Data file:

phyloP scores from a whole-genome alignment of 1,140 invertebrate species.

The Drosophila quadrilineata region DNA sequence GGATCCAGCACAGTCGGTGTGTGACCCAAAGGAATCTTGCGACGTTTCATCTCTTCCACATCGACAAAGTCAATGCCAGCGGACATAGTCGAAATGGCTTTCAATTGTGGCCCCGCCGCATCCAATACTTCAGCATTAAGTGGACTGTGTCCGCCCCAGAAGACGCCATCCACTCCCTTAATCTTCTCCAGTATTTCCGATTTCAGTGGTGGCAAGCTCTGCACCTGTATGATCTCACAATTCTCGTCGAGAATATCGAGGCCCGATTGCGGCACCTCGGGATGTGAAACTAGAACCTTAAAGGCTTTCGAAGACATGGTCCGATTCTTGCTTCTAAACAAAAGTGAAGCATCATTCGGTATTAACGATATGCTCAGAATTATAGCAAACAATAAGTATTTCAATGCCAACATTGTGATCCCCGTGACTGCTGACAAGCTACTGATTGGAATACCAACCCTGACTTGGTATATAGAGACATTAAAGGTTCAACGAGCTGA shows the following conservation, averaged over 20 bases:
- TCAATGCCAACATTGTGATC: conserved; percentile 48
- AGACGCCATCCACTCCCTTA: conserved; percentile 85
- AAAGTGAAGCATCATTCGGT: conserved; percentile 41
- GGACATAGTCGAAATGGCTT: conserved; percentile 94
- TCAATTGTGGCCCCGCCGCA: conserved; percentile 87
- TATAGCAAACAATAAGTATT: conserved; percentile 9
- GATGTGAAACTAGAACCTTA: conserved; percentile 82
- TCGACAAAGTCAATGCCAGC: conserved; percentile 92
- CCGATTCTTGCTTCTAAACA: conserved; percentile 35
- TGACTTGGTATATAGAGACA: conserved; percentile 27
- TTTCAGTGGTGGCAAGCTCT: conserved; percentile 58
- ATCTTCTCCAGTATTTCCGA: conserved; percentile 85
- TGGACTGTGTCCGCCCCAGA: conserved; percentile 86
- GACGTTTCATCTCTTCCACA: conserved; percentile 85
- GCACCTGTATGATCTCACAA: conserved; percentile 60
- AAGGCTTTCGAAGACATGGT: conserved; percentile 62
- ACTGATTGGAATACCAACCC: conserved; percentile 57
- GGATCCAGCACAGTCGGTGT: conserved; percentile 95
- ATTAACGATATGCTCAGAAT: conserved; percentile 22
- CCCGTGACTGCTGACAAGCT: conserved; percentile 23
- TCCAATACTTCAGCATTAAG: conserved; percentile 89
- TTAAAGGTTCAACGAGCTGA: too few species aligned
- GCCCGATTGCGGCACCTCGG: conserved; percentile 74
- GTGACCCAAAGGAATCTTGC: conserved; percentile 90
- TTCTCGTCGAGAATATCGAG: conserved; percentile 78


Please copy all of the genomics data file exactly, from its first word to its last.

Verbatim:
phyloP scores from a whole-genome alignment of 1,140 invertebrate species.

The Drosophila quadrilineata region DNA sequence GGATCCAGCACAGTCGGTGTGTGACCCAAAGGAATCTTGCGACGTTTCATCTCTTCCACATCGACAAAGTCAATGCCAGCGGACATAGTCGAAATGGCTTTCAATTGTGGCCCCGCCGCATCCAATACTTCAGCATTAAGTGGACTGTGTCCGCCCCAGAAGACGCCATCCACTCCCTTAATCTTCTCCAGTATTTCCGATTTCAGTGGTGGCAAGCTCTGCACCTGTATGATCTCACAATTCTCGTCGAGAATATCGAGGCCCGATTGCGGCACCTCGGGATGTGAAACTAGAACCTTAAAGGCTTTCGAAGACATGGTCCGATTCTTGCTTCTAAACAAAAGTGAAGCATCATTCGGTATTAACGATATGCTCAGAATTATAGCAAACAATAAGTATTTCAATGCCAACATTGTGATCCCCGTGACTGCTGACAAGCTACTGATTGGAATACCAACCCTGACTTGGTATATAGAGACATTAAAGGTTCAACGAGCTGA shows the following conservation, averaged over 20 bases:
- TCAATGCCAACATTGTGATC: conserved; percentile 48
- AGACGCCATCCACTCCCTTA: conserved; percentile 85
- AAAGTGAAGCATCATTCGGT: conserved; percentile 41
- GGACATAGTCGAAATGGCTT: conserved; percentile 94
- TCAATTGTGGCCCCGCCGCA: conserved; percentile 87
- TATAGCAAACAATAAGTATT: conserved; percentile 9
- GATGTGAAACTAGAACCTTA: conserved; percentile 82
- TCGACAAAGTCAATGCCAGC: conserved; percentile 92
- CCGATTCTTGCTTCTAAACA: conserved; percentile 35
- TGACTTGGTATATAGAGACA: conserved; percentile 27
- TTTCAGTGGTGGCAAGCTCT: conserved; percentile 58
- ATCTTCTCCAGTATTTCCGA: conserved; percentile 85
- TGGACTGTGTCCGCCCCAGA: conserved; percentile 86
- GACGTTTCATCTCTTCCACA: conserved; percentile 85
- GCACCTGTATGATCTCACAA: conserved; percentile 60
- AAGGCTTTCGAAGACATGGT: conserved; percentile 62
- ACTGATTGGAATACCAACCC: conserved; percentile 57
- GGATCCAGCACAGTCGGTGT: conserved; percentile 95
- ATTAACGATATGCTCAGAAT: conserved; percentile 22
- CCCGTGACTGCTGACAAGCT: conserved; percentile 23
- TCCAATACTTCAGCATTAAG: conserved; percentile 89
- TTAAAGGTTCAACGAGCTGA: too few species aligned
- GCCCGATTGCGGCACCTCGG: conserved; percentile 74
- GTGACCCAAAGGAATCTTGC: conserved; percentile 90
- TTCTCGTCGAGAATATCGAG: conserved; percentile 78